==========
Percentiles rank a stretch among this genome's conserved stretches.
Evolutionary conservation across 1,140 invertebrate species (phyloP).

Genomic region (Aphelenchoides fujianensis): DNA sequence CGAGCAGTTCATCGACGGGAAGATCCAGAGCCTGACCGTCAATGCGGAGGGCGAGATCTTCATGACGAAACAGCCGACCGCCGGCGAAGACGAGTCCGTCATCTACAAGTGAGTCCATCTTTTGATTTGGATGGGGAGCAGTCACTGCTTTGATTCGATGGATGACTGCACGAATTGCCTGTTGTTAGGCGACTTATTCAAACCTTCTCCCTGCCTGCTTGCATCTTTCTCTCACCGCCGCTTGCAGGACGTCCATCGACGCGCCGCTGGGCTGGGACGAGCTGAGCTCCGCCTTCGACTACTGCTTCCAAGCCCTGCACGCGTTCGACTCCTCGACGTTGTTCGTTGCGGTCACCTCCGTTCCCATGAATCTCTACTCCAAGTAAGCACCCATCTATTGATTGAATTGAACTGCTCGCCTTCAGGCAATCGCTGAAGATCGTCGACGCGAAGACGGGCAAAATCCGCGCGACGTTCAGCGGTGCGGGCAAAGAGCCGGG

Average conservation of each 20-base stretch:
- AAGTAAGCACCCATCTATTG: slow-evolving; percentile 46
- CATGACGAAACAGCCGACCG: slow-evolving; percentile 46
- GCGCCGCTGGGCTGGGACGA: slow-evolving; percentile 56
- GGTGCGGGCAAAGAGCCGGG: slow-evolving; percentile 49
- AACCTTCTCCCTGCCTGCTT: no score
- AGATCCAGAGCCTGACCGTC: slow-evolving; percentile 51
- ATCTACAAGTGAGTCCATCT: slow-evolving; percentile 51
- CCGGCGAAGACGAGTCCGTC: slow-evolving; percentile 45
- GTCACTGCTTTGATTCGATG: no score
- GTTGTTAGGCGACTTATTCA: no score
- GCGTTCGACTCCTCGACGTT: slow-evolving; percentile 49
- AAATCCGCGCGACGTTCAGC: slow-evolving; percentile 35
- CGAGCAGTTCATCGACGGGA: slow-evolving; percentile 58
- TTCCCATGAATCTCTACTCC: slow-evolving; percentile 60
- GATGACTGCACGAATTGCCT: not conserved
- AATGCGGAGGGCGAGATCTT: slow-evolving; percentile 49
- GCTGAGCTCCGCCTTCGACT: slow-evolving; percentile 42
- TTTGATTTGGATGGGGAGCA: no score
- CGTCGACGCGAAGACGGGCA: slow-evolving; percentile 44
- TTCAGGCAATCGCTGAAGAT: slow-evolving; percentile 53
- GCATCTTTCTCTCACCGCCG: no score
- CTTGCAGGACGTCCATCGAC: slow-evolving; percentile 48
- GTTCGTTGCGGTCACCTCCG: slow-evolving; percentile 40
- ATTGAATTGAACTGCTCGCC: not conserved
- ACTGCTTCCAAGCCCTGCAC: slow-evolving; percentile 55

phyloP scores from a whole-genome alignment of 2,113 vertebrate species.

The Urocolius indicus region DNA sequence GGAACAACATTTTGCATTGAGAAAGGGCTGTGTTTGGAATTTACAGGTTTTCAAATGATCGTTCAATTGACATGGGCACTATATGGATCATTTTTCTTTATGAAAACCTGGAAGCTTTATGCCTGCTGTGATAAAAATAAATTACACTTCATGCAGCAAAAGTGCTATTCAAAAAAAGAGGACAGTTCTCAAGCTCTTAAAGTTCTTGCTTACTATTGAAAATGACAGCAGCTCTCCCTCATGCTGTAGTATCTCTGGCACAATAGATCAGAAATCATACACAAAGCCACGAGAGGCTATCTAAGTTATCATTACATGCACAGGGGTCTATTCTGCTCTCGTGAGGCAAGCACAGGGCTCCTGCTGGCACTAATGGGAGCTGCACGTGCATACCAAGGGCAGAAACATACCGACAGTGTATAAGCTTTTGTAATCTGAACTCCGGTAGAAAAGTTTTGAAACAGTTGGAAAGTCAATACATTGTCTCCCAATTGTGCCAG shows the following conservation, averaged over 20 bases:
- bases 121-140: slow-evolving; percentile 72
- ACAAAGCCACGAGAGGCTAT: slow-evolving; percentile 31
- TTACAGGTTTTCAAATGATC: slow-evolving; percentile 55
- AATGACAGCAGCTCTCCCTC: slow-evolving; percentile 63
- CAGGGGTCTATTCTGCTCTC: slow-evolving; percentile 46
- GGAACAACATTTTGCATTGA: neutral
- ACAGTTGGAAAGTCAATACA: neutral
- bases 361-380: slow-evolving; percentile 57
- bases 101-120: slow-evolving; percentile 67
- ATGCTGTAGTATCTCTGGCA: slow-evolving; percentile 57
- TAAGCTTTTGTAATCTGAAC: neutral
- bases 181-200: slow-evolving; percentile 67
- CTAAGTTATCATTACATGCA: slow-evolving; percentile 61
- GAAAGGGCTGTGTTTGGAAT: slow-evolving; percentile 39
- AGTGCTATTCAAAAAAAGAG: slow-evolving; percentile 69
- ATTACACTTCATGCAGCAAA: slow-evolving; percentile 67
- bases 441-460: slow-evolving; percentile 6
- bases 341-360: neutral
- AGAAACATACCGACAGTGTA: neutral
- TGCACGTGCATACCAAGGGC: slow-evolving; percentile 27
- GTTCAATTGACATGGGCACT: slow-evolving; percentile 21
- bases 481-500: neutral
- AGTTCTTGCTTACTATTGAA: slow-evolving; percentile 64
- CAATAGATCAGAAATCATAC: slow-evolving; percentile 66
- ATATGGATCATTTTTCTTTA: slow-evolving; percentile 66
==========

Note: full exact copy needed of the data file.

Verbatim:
Percentiles rank a stretch among this genome's conserved stretches.
Evolutionary conservation across 1,140 invertebrate species (phyloP).

Genomic region (Aphelenchoides fujianensis): DNA sequence CGAGCAGTTCATCGACGGGAAGATCCAGAGCCTGACCGTCAATGCGGAGGGCGAGATCTTCATGACGAAACAGCCGACCGCCGGCGAAGACGAGTCCGTCATCTACAAGTGAGTCCATCTTTTGATTTGGATGGGGAGCAGTCACTGCTTTGATTCGATGGATGACTGCACGAATTGCCTGTTGTTAGGCGACTTATTCAAACCTTCTCCCTGCCTGCTTGCATCTTTCTCTCACCGCCGCTTGCAGGACGTCCATCGACGCGCCGCTGGGCTGGGACGAGCTGAGCTCCGCCTTCGACTACTGCTTCCAAGCCCTGCACGCGTTCGACTCCTCGACGTTGTTCGTTGCGGTCACCTCCGTTCCCATGAATCTCTACTCCAAGTAAGCACCCATCTATTGATTGAATTGAACTGCTCGCCTTCAGGCAATCGCTGAAGATCGTCGACGCGAAGACGGGCAAAATCCGCGCGACGTTCAGCGGTGCGGGCAAAGAGCCGGG

Average conservation of each 20-base stretch:
- AAGTAAGCACCCATCTATTG: slow-evolving; percentile 46
- CATGACGAAACAGCCGACCG: slow-evolving; percentile 46
- GCGCCGCTGGGCTGGGACGA: slow-evolving; percentile 56
- GGTGCGGGCAAAGAGCCGGG: slow-evolving; percentile 49
- AACCTTCTCCCTGCCTGCTT: no score
- AGATCCAGAGCCTGACCGTC: slow-evolving; percentile 51
- ATCTACAAGTGAGTCCATCT: slow-evolving; percentile 51
- CCGGCGAAGACGAGTCCGTC: slow-evolving; percentile 45
- GTCACTGCTTTGATTCGATG: no score
- GTTGTTAGGCGACTTATTCA: no score
- GCGTTCGACTCCTCGACGTT: slow-evolving; percentile 49
- AAATCCGCGCGACGTTCAGC: slow-evolving; percentile 35
- CGAGCAGTTCATCGACGGGA: slow-evolving; percentile 58
- TTCCCATGAATCTCTACTCC: slow-evolving; percentile 60
- GATGACTGCACGAATTGCCT: not conserved
- AATGCGGAGGGCGAGATCTT: slow-evolving; percentile 49
- GCTGAGCTCCGCCTTCGACT: slow-evolving; percentile 42
- TTTGATTTGGATGGGGAGCA: no score
- CGTCGACGCGAAGACGGGCA: slow-evolving; percentile 44
- TTCAGGCAATCGCTGAAGAT: slow-evolving; percentile 53
- GCATCTTTCTCTCACCGCCG: no score
- CTTGCAGGACGTCCATCGAC: slow-evolving; percentile 48
- GTTCGTTGCGGTCACCTCCG: slow-evolving; percentile 40
- ATTGAATTGAACTGCTCGCC: not conserved
- ACTGCTTCCAAGCCCTGCAC: slow-evolving; percentile 55

phyloP scores from a whole-genome alignment of 2,113 vertebrate species.

The Urocolius indicus region DNA sequence GGAACAACATTTTGCATTGAGAAAGGGCTGTGTTTGGAATTTACAGGTTTTCAAATGATCGTTCAATTGACATGGGCACTATATGGATCATTTTTCTTTATGAAAACCTGGAAGCTTTATGCCTGCTGTGATAAAAATAAATTACACTTCATGCAGCAAAAGTGCTATTCAAAAAAAGAGGACAGTTCTCAAGCTCTTAAAGTTCTTGCTTACTATTGAAAATGACAGCAGCTCTCCCTCATGCTGTAGTATCTCTGGCACAATAGATCAGAAATCATACACAAAGCCACGAGAGGCTATCTAAGTTATCATTACATGCACAGGGGTCTATTCTGCTCTCGTGAGGCAAGCACAGGGCTCCTGCTGGCACTAATGGGAGCTGCACGTGCATACCAAGGGCAGAAACATACCGACAGTGTATAAGCTTTTGTAATCTGAACTCCGGTAGAAAAGTTTTGAAACAGTTGGAAAGTCAATACATTGTCTCCCAATTGTGCCAG shows the following conservation, averaged over 20 bases:
- bases 121-140: slow-evolving; percentile 72
- ACAAAGCCACGAGAGGCTAT: slow-evolving; percentile 31
- TTACAGGTTTTCAAATGATC: slow-evolving; percentile 55
- AATGACAGCAGCTCTCCCTC: slow-evolving; percentile 63
- CAGGGGTCTATTCTGCTCTC: slow-evolving; percentile 46
- GGAACAACATTTTGCATTGA: neutral
- ACAGTTGGAAAGTCAATACA: neutral
- bases 361-380: slow-evolving; percentile 57
- bases 101-120: slow-evolving; percentile 67
- ATGCTGTAGTATCTCTGGCA: slow-evolving; percentile 57
- TAAGCTTTTGTAATCTGAAC: neutral
- bases 181-200: slow-evolving; percentile 67
- CTAAGTTATCATTACATGCA: slow-evolving; percentile 61
- GAAAGGGCTGTGTTTGGAAT: slow-evolving; percentile 39
- AGTGCTATTCAAAAAAAGAG: slow-evolving; percentile 69
- ATTACACTTCATGCAGCAAA: slow-evolving; percentile 67
- bases 441-460: slow-evolving; percentile 6
- bases 341-360: neutral
- AGAAACATACCGACAGTGTA: neutral
- TGCACGTGCATACCAAGGGC: slow-evolving; percentile 27
- GTTCAATTGACATGGGCACT: slow-evolving; percentile 21
- bases 481-500: neutral
- AGTTCTTGCTTACTATTGAA: slow-evolving; percentile 64
- CAATAGATCAGAAATCATAC: slow-evolving; percentile 66
- ATATGGATCATTTTTCTTTA: slow-evolving; percentile 66